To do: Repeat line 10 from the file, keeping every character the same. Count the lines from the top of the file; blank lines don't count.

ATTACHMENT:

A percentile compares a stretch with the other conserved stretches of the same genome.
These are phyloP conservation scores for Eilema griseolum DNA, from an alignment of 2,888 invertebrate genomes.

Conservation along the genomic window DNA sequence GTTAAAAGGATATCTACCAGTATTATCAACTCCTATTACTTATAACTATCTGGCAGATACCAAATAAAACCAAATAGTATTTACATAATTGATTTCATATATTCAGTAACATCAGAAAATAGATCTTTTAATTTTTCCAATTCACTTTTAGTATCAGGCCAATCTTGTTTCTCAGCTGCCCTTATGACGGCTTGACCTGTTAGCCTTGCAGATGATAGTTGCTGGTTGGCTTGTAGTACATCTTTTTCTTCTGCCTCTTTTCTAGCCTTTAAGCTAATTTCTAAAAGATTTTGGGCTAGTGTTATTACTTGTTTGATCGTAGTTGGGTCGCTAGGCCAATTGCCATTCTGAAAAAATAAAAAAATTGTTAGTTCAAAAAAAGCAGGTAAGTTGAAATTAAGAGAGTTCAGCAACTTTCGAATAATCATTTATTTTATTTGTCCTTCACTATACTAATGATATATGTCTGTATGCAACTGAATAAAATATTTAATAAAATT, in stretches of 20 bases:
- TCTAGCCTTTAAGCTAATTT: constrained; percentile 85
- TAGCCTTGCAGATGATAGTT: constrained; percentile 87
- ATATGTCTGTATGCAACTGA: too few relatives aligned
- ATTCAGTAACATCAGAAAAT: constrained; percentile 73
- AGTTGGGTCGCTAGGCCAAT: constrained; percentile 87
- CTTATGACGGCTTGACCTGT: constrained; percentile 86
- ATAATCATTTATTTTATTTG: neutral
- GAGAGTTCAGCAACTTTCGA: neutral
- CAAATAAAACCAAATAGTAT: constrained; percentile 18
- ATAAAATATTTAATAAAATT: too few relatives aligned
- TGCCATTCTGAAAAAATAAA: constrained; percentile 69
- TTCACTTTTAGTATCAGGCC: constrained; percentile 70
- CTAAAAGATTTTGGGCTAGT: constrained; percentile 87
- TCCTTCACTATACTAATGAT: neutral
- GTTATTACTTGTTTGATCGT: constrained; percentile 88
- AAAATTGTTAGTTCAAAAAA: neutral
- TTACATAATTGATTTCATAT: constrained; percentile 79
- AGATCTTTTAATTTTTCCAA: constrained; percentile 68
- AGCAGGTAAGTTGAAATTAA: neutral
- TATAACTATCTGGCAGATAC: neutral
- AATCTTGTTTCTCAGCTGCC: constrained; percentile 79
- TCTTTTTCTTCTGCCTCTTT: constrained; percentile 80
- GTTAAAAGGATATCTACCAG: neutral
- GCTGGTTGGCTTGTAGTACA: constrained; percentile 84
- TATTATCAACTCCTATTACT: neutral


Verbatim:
- ATAATCATTTATTTTATTTG: neutral